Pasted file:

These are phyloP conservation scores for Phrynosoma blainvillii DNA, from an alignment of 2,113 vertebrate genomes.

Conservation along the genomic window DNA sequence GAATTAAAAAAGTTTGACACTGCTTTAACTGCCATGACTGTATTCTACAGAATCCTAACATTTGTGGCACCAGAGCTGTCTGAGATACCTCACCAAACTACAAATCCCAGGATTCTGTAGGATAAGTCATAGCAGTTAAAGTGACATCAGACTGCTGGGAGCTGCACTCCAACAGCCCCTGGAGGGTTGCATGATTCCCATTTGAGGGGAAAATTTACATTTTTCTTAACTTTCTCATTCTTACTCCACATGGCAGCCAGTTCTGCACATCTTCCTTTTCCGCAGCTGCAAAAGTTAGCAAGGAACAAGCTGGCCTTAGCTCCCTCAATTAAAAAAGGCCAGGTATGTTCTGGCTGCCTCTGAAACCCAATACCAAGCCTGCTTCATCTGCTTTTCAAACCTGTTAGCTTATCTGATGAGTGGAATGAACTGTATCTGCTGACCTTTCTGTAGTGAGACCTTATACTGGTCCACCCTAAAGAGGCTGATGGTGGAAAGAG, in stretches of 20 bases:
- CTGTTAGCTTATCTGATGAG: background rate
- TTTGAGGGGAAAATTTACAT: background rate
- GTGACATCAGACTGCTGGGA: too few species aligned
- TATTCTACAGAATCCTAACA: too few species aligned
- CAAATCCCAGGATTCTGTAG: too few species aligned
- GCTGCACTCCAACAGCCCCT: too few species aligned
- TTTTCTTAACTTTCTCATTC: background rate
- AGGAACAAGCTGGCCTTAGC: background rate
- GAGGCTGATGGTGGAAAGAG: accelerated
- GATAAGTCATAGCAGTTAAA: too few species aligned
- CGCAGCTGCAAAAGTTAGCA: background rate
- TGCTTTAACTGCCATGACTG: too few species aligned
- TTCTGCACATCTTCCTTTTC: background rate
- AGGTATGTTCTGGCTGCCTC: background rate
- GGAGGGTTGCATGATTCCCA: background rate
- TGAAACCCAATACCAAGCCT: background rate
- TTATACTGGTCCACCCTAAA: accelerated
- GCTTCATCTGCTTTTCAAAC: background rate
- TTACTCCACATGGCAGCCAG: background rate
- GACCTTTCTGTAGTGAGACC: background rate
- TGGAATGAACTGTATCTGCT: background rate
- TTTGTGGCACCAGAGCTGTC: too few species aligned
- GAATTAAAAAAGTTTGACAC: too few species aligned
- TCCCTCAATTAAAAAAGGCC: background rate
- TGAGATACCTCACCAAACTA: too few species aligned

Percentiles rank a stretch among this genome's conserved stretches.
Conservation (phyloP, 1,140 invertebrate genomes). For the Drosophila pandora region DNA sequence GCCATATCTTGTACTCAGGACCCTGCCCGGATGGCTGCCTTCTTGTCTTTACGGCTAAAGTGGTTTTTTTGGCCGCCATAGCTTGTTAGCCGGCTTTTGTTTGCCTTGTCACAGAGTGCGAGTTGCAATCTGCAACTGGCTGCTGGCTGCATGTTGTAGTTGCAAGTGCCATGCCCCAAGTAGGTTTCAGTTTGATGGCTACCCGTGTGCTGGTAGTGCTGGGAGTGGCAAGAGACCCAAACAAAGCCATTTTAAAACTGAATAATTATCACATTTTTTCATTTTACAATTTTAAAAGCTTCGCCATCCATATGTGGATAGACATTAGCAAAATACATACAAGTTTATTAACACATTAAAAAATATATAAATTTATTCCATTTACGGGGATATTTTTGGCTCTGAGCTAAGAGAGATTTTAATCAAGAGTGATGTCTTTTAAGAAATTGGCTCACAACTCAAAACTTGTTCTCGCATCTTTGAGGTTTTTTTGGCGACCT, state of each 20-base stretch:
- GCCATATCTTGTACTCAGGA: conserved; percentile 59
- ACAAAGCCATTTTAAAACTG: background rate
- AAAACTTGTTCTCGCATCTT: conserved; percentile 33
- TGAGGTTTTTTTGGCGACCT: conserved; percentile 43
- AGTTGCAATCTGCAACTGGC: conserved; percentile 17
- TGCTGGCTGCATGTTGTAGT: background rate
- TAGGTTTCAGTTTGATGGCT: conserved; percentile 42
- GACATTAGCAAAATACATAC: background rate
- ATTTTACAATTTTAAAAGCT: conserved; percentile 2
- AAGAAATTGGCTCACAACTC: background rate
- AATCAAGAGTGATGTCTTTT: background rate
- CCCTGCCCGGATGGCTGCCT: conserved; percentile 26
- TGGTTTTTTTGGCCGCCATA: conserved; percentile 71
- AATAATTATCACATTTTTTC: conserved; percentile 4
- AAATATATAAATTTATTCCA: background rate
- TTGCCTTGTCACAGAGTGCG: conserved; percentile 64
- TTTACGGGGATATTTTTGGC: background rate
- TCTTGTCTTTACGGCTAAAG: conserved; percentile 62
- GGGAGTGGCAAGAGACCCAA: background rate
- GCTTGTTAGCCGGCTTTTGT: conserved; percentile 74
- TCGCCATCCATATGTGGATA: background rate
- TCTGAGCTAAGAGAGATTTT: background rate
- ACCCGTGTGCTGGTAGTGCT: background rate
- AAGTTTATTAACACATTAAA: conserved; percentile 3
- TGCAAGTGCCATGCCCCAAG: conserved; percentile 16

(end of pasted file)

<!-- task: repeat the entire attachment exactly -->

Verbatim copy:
These are phyloP conservation scores for Phrynosoma blainvillii DNA, from an alignment of 2,113 vertebrate genomes.

Conservation along the genomic window DNA sequence GAATTAAAAAAGTTTGACACTGCTTTAACTGCCATGACTGTATTCTACAGAATCCTAACATTTGTGGCACCAGAGCTGTCTGAGATACCTCACCAAACTACAAATCCCAGGATTCTGTAGGATAAGTCATAGCAGTTAAAGTGACATCAGACTGCTGGGAGCTGCACTCCAACAGCCCCTGGAGGGTTGCATGATTCCCATTTGAGGGGAAAATTTACATTTTTCTTAACTTTCTCATTCTTACTCCACATGGCAGCCAGTTCTGCACATCTTCCTTTTCCGCAGCTGCAAAAGTTAGCAAGGAACAAGCTGGCCTTAGCTCCCTCAATTAAAAAAGGCCAGGTATGTTCTGGCTGCCTCTGAAACCCAATACCAAGCCTGCTTCATCTGCTTTTCAAACCTGTTAGCTTATCTGATGAGTGGAATGAACTGTATCTGCTGACCTTTCTGTAGTGAGACCTTATACTGGTCCACCCTAAAGAGGCTGATGGTGGAAAGAG, in stretches of 20 bases:
- CTGTTAGCTTATCTGATGAG: background rate
- TTTGAGGGGAAAATTTACAT: background rate
- GTGACATCAGACTGCTGGGA: too few species aligned
- TATTCTACAGAATCCTAACA: too few species aligned
- CAAATCCCAGGATTCTGTAG: too few species aligned
- GCTGCACTCCAACAGCCCCT: too few species aligned
- TTTTCTTAACTTTCTCATTC: background rate
- AGGAACAAGCTGGCCTTAGC: background rate
- GAGGCTGATGGTGGAAAGAG: accelerated
- GATAAGTCATAGCAGTTAAA: too few species aligned
- CGCAGCTGCAAAAGTTAGCA: background rate
- TGCTTTAACTGCCATGACTG: too few species aligned
- TTCTGCACATCTTCCTTTTC: background rate
- AGGTATGTTCTGGCTGCCTC: background rate
- GGAGGGTTGCATGATTCCCA: background rate
- TGAAACCCAATACCAAGCCT: background rate
- TTATACTGGTCCACCCTAAA: accelerated
- GCTTCATCTGCTTTTCAAAC: background rate
- TTACTCCACATGGCAGCCAG: background rate
- GACCTTTCTGTAGTGAGACC: background rate
- TGGAATGAACTGTATCTGCT: background rate
- TTTGTGGCACCAGAGCTGTC: too few species aligned
- GAATTAAAAAAGTTTGACAC: too few species aligned
- TCCCTCAATTAAAAAAGGCC: background rate
- TGAGATACCTCACCAAACTA: too few species aligned

Percentiles rank a stretch among this genome's conserved stretches.
Conservation (phyloP, 1,140 invertebrate genomes). For the Drosophila pandora region DNA sequence GCCATATCTTGTACTCAGGACCCTGCCCGGATGGCTGCCTTCTTGTCTTTACGGCTAAAGTGGTTTTTTTGGCCGCCATAGCTTGTTAGCCGGCTTTTGTTTGCCTTGTCACAGAGTGCGAGTTGCAATCTGCAACTGGCTGCTGGCTGCATGTTGTAGTTGCAAGTGCCATGCCCCAAGTAGGTTTCAGTTTGATGGCTACCCGTGTGCTGGTAGTGCTGGGAGTGGCAAGAGACCCAAACAAAGCCATTTTAAAACTGAATAATTATCACATTTTTTCATTTTACAATTTTAAAAGCTTCGCCATCCATATGTGGATAGACATTAGCAAAATACATACAAGTTTATTAACACATTAAAAAATATATAAATTTATTCCATTTACGGGGATATTTTTGGCTCTGAGCTAAGAGAGATTTTAATCAAGAGTGATGTCTTTTAAGAAATTGGCTCACAACTCAAAACTTGTTCTCGCATCTTTGAGGTTTTTTTGGCGACCT, state of each 20-base stretch:
- GCCATATCTTGTACTCAGGA: conserved; percentile 59
- ACAAAGCCATTTTAAAACTG: background rate
- AAAACTTGTTCTCGCATCTT: conserved; percentile 33
- TGAGGTTTTTTTGGCGACCT: conserved; percentile 43
- AGTTGCAATCTGCAACTGGC: conserved; percentile 17
- TGCTGGCTGCATGTTGTAGT: background rate
- TAGGTTTCAGTTTGATGGCT: conserved; percentile 42
- GACATTAGCAAAATACATAC: background rate
- ATTTTACAATTTTAAAAGCT: conserved; percentile 2
- AAGAAATTGGCTCACAACTC: background rate
- AATCAAGAGTGATGTCTTTT: background rate
- CCCTGCCCGGATGGCTGCCT: conserved; percentile 26
- TGGTTTTTTTGGCCGCCATA: conserved; percentile 71
- AATAATTATCACATTTTTTC: conserved; percentile 4
- AAATATATAAATTTATTCCA: background rate
- TTGCCTTGTCACAGAGTGCG: conserved; percentile 64
- TTTACGGGGATATTTTTGGC: background rate
- TCTTGTCTTTACGGCTAAAG: conserved; percentile 62
- GGGAGTGGCAAGAGACCCAA: background rate
- GCTTGTTAGCCGGCTTTTGT: conserved; percentile 74
- TCGCCATCCATATGTGGATA: background rate
- TCTGAGCTAAGAGAGATTTT: background rate
- ACCCGTGTGCTGGTAGTGCT: background rate
- AAGTTTATTAACACATTAAA: conserved; percentile 3
- TGCAAGTGCCATGCCCCAAG: conserved; percentile 16